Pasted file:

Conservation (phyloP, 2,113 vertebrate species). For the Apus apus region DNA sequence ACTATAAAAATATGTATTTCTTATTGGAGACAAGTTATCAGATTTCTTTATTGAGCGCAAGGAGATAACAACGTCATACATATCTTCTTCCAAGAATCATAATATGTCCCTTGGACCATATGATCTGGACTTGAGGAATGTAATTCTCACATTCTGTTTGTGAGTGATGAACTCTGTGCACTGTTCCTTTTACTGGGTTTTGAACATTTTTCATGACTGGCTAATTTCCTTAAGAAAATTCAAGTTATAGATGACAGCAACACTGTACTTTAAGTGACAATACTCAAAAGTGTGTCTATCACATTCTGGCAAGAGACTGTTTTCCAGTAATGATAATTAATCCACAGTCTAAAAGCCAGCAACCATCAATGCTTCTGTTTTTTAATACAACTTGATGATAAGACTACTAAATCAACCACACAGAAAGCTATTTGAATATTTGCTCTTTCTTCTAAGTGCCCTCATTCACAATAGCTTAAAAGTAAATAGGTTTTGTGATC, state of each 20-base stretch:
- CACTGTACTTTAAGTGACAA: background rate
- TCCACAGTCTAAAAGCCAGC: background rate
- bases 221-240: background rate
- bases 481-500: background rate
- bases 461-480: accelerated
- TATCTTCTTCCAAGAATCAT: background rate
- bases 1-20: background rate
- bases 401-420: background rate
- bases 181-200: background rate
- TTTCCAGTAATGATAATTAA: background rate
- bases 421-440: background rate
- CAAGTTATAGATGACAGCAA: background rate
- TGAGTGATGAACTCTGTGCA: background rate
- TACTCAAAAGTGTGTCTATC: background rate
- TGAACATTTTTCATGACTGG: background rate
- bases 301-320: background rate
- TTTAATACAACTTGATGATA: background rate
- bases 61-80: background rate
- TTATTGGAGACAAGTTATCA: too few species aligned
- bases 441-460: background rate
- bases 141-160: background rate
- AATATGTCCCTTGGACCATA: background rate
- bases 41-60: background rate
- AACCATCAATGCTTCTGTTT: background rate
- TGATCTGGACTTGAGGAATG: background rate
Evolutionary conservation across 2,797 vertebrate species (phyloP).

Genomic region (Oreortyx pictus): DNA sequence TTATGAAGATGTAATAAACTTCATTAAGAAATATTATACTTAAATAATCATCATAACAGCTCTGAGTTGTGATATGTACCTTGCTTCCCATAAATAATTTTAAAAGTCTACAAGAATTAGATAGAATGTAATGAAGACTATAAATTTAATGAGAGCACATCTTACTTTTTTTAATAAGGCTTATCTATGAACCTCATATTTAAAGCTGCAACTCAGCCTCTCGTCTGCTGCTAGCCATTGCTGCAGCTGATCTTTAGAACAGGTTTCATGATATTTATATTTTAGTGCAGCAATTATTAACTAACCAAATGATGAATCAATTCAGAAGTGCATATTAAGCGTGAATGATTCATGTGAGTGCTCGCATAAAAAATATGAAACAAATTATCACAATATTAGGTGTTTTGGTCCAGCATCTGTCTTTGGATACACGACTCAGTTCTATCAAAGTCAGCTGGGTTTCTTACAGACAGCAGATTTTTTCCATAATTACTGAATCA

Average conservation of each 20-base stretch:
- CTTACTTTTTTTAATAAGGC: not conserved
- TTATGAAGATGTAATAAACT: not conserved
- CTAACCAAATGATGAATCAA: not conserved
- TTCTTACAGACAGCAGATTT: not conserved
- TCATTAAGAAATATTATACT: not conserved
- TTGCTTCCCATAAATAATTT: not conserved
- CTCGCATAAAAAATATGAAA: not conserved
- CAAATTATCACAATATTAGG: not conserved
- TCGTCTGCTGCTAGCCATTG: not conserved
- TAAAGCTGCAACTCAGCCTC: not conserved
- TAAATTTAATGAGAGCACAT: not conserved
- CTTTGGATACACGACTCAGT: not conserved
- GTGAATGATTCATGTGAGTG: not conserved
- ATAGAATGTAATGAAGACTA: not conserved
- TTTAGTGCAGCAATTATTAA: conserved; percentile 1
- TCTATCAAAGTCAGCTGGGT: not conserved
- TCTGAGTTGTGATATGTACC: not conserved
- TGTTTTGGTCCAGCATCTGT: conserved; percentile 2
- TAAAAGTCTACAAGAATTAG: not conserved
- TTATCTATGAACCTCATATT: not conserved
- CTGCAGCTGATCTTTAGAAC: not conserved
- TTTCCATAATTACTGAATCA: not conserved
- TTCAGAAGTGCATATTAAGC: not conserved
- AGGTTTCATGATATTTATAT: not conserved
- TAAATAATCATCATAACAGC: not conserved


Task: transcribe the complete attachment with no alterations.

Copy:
Conservation (phyloP, 2,113 vertebrate species). For the Apus apus region DNA sequence ACTATAAAAATATGTATTTCTTATTGGAGACAAGTTATCAGATTTCTTTATTGAGCGCAAGGAGATAACAACGTCATACATATCTTCTTCCAAGAATCATAATATGTCCCTTGGACCATATGATCTGGACTTGAGGAATGTAATTCTCACATTCTGTTTGTGAGTGATGAACTCTGTGCACTGTTCCTTTTACTGGGTTTTGAACATTTTTCATGACTGGCTAATTTCCTTAAGAAAATTCAAGTTATAGATGACAGCAACACTGTACTTTAAGTGACAATACTCAAAAGTGTGTCTATCACATTCTGGCAAGAGACTGTTTTCCAGTAATGATAATTAATCCACAGTCTAAAAGCCAGCAACCATCAATGCTTCTGTTTTTTAATACAACTTGATGATAAGACTACTAAATCAACCACACAGAAAGCTATTTGAATATTTGCTCTTTCTTCTAAGTGCCCTCATTCACAATAGCTTAAAAGTAAATAGGTTTTGTGATC, state of each 20-base stretch:
- CACTGTACTTTAAGTGACAA: background rate
- TCCACAGTCTAAAAGCCAGC: background rate
- bases 221-240: background rate
- bases 481-500: background rate
- bases 461-480: accelerated
- TATCTTCTTCCAAGAATCAT: background rate
- bases 1-20: background rate
- bases 401-420: background rate
- bases 181-200: background rate
- TTTCCAGTAATGATAATTAA: background rate
- bases 421-440: background rate
- CAAGTTATAGATGACAGCAA: background rate
- TGAGTGATGAACTCTGTGCA: background rate
- TACTCAAAAGTGTGTCTATC: background rate
- TGAACATTTTTCATGACTGG: background rate
- bases 301-320: background rate
- TTTAATACAACTTGATGATA: background rate
- bases 61-80: background rate
- TTATTGGAGACAAGTTATCA: too few species aligned
- bases 441-460: background rate
- bases 141-160: background rate
- AATATGTCCCTTGGACCATA: background rate
- bases 41-60: background rate
- AACCATCAATGCTTCTGTTT: background rate
- TGATCTGGACTTGAGGAATG: background rate
Evolutionary conservation across 2,797 vertebrate species (phyloP).

Genomic region (Oreortyx pictus): DNA sequence TTATGAAGATGTAATAAACTTCATTAAGAAATATTATACTTAAATAATCATCATAACAGCTCTGAGTTGTGATATGTACCTTGCTTCCCATAAATAATTTTAAAAGTCTACAAGAATTAGATAGAATGTAATGAAGACTATAAATTTAATGAGAGCACATCTTACTTTTTTTAATAAGGCTTATCTATGAACCTCATATTTAAAGCTGCAACTCAGCCTCTCGTCTGCTGCTAGCCATTGCTGCAGCTGATCTTTAGAACAGGTTTCATGATATTTATATTTTAGTGCAGCAATTATTAACTAACCAAATGATGAATCAATTCAGAAGTGCATATTAAGCGTGAATGATTCATGTGAGTGCTCGCATAAAAAATATGAAACAAATTATCACAATATTAGGTGTTTTGGTCCAGCATCTGTCTTTGGATACACGACTCAGTTCTATCAAAGTCAGCTGGGTTTCTTACAGACAGCAGATTTTTTCCATAATTACTGAATCA

Average conservation of each 20-base stretch:
- CTTACTTTTTTTAATAAGGC: not conserved
- TTATGAAGATGTAATAAACT: not conserved
- CTAACCAAATGATGAATCAA: not conserved
- TTCTTACAGACAGCAGATTT: not conserved
- TCATTAAGAAATATTATACT: not conserved
- TTGCTTCCCATAAATAATTT: not conserved
- CTCGCATAAAAAATATGAAA: not conserved
- CAAATTATCACAATATTAGG: not conserved
- TCGTCTGCTGCTAGCCATTG: not conserved
- TAAAGCTGCAACTCAGCCTC: not conserved
- TAAATTTAATGAGAGCACAT: not conserved
- CTTTGGATACACGACTCAGT: not conserved
- GTGAATGATTCATGTGAGTG: not conserved
- ATAGAATGTAATGAAGACTA: not conserved
- TTTAGTGCAGCAATTATTAA: conserved; percentile 1
- TCTATCAAAGTCAGCTGGGT: not conserved
- TCTGAGTTGTGATATGTACC: not conserved
- TGTTTTGGTCCAGCATCTGT: conserved; percentile 2
- TAAAAGTCTACAAGAATTAG: not conserved
- TTATCTATGAACCTCATATT: not conserved
- CTGCAGCTGATCTTTAGAAC: not conserved
- TTTCCATAATTACTGAATCA: not conserved
- TTCAGAAGTGCATATTAAGC: not conserved
- AGGTTTCATGATATTTATAT: not conserved
- TAAATAATCATCATAACAGC: not conserved